The Islamic essentialism that’s taken over public discourse on the Middle East is striking and disturbing. Driven by regimes, think thanks and the broader rejection in academia of secular nationalism as a framework for understanding cultural blocs, the theory of Islamic essentialism reinvents and reformats the Muslim through imposing a historical narrative of decline-revival and a standard of belief and practice that is in fact alien to many if not most of the world’s Muslims. If you read Shadi Hamid’s Islamic Exceptionalism, you’ll find that you’re meant to be obsessed with the end of the Ottoman caliphate in 1924 too. That’ll be news to many.
Arab media has been a powerful tool in the hands of Arab states since the decolonisation period. The Nasser regime used radio, television and print media to mobilise support for Egypt’s Non-Aligned and Pan-Arab foreign policy, apply methods of mass media propaganda developed in Europe and establishing a model for the region. The power of media to function as a subversive force was seen in the 1970s when cassette tapes of preachers denouncing governments for tyranny and corruption spread in Egypt and Iran. Continue reading Arab Media: From Decolonisation to Arab Spring
Debate over the Charlie Hebdo attacks has centred on different problems that the tragedy speaks to – freedom of expression, integration of immigrants into French society, anti-foreigner sentiment, Western political and military involvement in the Middle East, the rise of the anti-Western phenomenon of jihadism. While it’s not entirely clear yet how the attacks came about and the motivations involved, it’s worth dwelling a little perhaps on the last. While it’s true that Western wars in the Middle East have provoked a desire for revenge, the modern jihadist is also a product of the politicking of Arab regimes. The political price for these involvements is largely paid by the West, however. Continue reading Games Without Frontiers, War Without Tears
The Syrian civil war has been the third major jihad of modern times for Gulf Arab states. The first, Afghanistan, was a new experience, the inaugural transnational jihad of the modern era in which Saudi Arabia and the United States jumped into the fray against the Soviet invasion. Each with different motivations, they poured some $20 billion in the fight and Saudi interior ministry may have facilitated travel for anything between 35,000 and 40,000 young men to join in. Sensing Russian weakness, Washington wanted to take the fight to the Soviets, while Al Saud were willing to provide the manpower because of a new turn that Saudi Arabia took in the 1980s: scared by the 1979 Wahhabi revolt at the Grand Mosque in Mecca the regime moved to boost its Islamic credentials. The class of ulama (religious scholars) were given wider powers over society, the kingdom embarked on a programme of global proselytization (printing Qurans and funding mosques), and Saudis were publicly encouraged to join the Afghan jihad. The Mujahideen were public heroes. Continue reading Gulf states and Jihadist wars of no political consequence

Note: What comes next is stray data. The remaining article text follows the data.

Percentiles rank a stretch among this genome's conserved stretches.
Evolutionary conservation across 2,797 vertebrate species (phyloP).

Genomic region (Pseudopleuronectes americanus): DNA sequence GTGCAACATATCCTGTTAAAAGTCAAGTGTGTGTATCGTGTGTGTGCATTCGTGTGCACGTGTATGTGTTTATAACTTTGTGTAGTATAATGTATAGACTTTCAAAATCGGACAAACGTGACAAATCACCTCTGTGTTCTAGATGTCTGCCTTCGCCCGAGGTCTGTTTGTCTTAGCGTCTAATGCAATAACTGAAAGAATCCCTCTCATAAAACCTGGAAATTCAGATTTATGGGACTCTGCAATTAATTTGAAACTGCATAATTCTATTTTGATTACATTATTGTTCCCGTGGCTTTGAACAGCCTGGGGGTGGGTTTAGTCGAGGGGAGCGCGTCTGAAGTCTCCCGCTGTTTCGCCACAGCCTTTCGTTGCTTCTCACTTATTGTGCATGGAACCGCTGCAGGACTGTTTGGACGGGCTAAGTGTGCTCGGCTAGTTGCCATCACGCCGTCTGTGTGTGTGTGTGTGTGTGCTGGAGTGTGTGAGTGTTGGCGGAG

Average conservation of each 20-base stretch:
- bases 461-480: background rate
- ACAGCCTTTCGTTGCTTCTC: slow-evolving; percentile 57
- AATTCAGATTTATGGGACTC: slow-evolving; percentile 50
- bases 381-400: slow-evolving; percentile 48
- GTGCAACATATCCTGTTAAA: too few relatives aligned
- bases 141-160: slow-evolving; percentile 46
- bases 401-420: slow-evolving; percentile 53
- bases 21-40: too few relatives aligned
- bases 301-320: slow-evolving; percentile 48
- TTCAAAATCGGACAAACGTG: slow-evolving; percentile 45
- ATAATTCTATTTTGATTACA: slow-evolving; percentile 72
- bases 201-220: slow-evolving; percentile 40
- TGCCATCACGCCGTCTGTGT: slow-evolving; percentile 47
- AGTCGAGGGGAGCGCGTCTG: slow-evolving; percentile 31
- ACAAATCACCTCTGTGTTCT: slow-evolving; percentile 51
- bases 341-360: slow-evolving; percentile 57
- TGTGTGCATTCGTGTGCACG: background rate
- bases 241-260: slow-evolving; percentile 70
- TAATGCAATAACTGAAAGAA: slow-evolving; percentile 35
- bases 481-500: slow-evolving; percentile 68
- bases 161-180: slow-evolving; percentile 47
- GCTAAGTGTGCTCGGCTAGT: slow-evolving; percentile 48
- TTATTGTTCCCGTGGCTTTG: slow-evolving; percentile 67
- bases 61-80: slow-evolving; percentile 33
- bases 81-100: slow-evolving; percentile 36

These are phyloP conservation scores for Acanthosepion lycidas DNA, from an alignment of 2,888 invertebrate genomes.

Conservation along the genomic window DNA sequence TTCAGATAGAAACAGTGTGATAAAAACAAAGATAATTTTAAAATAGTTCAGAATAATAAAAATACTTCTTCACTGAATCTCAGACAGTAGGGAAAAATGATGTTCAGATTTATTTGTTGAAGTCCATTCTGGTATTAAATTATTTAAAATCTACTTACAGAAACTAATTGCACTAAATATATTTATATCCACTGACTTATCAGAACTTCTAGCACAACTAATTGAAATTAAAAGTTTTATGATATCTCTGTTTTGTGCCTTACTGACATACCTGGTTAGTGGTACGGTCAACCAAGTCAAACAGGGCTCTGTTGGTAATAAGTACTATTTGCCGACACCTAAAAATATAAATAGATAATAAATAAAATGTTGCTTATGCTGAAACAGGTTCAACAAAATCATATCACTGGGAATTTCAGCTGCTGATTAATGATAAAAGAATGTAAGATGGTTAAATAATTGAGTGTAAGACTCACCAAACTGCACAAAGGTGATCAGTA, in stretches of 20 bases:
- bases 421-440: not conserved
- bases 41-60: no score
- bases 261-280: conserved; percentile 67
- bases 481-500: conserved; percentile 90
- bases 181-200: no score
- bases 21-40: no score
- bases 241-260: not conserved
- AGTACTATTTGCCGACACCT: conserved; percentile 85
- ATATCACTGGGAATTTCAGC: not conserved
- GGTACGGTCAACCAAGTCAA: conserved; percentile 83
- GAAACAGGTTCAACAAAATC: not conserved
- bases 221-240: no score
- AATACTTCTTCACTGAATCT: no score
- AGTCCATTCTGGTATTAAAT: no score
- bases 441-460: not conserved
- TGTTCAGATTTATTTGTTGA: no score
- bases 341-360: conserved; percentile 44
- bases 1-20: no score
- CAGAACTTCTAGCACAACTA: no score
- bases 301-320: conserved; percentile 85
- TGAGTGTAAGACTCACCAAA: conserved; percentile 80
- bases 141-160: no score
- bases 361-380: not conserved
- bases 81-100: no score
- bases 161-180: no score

فيلم وثائقي لبي بي سي أظهر فيه ببعض التصريحات عن طموحات قطر ومخاطرها
Published in Spanish in Vanguardia Dossier, July/Sept 2014
Islamic society and politics in the Middle East are riven by two schisms today that have produced violent instability that is set to continue until a critical moment, such as the fall of a regime such as that in Iran or Saudi Arabia, or a historical compromise between the two. It would be hard to choose one as more unlikely than the other in the current situation. Both conflicts are products of the past generation and though they have developed separately it is possible to see a link between them if we consider the Islamic Republic in Iran as a Shi’ite mirror image of the political Islam that the Brotherhood and movements such as Ennahda, Hamas, Islah are representative of within a Sunni framework. Continue reading EL PUZLE ISLÁMICO: Batallas internas en el islam político
Published by ECFR
Qatar’s World Cup bid is just one of a number of headaches facing the Gulf state and its new emir, Tamim bin Hamad. Last week the Sunday Times published news of a stash of emails that it claimed proved a “plot to buy the World Cup”. The allegations, centring on Qatari former FIFA executive member Mohammed Bin Hammam and money paid to FIFA delegates and officials to ensure Qatar’s win, are not new. Qatar’s response has been to distance itself from Bin Hammam, saying he did not act with official blessing. There is a general assumption that Qatar did indeed play dirty to bag the deal, but the bigger issue is the corruption of FIFA to allow such things to happen. Continue reading From World Cup to the Brotherhood: worrying trends for Doha
Saudi Arabia, the United Arab Emirates and Bahrain are apparently on their way to resolving their dispute with Qatar over its backing for the Muslim Brotherhood. A foreign ministers’ meeting was convened in Riyadh on Thursday, leading to a statement issued later in the evening. Continue reading The Riyadh Document: What could it mean?
Qatar’s Emir Tamim doesn’t have so much a Brotherhood problem as father issues. That’s the more likely explanation of a new television project that Qatar is involved in, people familiar with the project say. Tamim has set in motion a project to set up a channel, whose name could be Al-Arabi or Al-Arabi Al-Jadid, based out of London. Continue reading Qatar’s Emir setting up alternative to Al Jazeera?